The Treasury as a Growth Investment

Posted: May 03, 2012 12:01 AM

I’m continually reminded by my colleagues in the media, the financial world, and fellow economists that purchasing of any kind of government bond is insane. 

One radio personality in particular keeps pounding the airwaves asking why any right thinking investor would want to tie his or her money up for the next ten years and earn a paltry 2% yield. 

Given the current state of inflation and with supposed hyper-inflation on the horizon, it would seem to be a losing investment. 

For a meager cash-flow, risk appears to be huge. 

Ahhh, grasshopper, that is where you miss the change in objective. 

I thoroughly agree that Bernanke has given no gifts to the fixed income investor by keeping rates artificially low, though he is revered in banking circles. 

However, the continual economic slowdown exhibited both domestically and internationally will force the Fed to maintain this low interest rate environment for several more years. 

From Janet Yellen to Daniel Tarullo and most Fed officials in between, this very same strategy is confirmed. 

For the past few years we’ve seen the 10-year treasury in a trading range from approximately 2.75% to 1.75%.  

As I write this column, the 10-year is trading at 1.93%, near the low-end of the range.  Understanding that as interest rates go lower, bond prices go higher, the entire reason for owning treasuries has changed.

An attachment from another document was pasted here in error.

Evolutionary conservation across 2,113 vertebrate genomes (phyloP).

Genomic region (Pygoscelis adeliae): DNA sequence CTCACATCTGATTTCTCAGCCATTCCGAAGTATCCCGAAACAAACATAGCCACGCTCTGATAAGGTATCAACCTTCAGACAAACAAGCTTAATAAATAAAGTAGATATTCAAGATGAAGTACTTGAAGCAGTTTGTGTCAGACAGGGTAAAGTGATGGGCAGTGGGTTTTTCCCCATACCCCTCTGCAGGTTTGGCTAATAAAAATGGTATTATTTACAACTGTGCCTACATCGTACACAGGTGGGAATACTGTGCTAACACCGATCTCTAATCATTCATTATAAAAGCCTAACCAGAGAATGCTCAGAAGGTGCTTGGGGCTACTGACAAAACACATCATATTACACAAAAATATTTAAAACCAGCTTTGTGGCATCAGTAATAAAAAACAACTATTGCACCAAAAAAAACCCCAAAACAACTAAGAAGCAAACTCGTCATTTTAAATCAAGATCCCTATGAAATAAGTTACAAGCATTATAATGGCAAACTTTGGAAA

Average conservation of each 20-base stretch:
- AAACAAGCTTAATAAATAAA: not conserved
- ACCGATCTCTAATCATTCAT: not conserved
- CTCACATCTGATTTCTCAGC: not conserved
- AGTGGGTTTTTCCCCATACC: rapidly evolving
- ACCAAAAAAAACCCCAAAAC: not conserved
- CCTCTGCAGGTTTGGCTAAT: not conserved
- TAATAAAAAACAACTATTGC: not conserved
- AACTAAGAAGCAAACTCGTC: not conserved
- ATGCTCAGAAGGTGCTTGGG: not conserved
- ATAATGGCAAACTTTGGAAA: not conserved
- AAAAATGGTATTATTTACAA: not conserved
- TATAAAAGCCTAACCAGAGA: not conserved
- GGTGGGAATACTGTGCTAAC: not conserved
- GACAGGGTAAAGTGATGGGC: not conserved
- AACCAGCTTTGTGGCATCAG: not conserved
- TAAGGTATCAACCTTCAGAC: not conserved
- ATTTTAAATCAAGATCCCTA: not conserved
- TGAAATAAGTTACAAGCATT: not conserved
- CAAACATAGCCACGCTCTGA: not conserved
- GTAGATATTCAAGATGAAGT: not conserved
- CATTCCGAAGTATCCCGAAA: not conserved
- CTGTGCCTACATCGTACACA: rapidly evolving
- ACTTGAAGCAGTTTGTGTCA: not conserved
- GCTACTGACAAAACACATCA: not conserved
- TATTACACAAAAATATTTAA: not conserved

The majority of my peers believe this trading range is the last in the thirty-year bond bull market and since the 10-year is approaching the bottom of the range, rates can only rise from here. 

This trading range, however, can and will be broken and move lower as more and more real data regarding world events appear. 

The next several months will feature worldwide elections, rising oil prices, and increasing geopolitical concerns creating not only consternation but fear turning into panic as well.  When that happens, the so-called trading range will be broken to a lower low. 

Bond prices will rise and the whole reason for owning treasuries will finally be understood. 

When German bonds were recently sold at a negative yield because investors wanted a safe place to stash money it definitely opened the door to a much lower yield for the U.S. treasury market. 

After all, zero really is the bottom of the scale, and potentially the bottom of the trading range. 

My take: Less than a 1% yield on the 10-year in under a year and that makes the capital gains potential dramatic, the real and only reason to own treasury bonds. 

Who would have thought that a treasury could be a growth investment?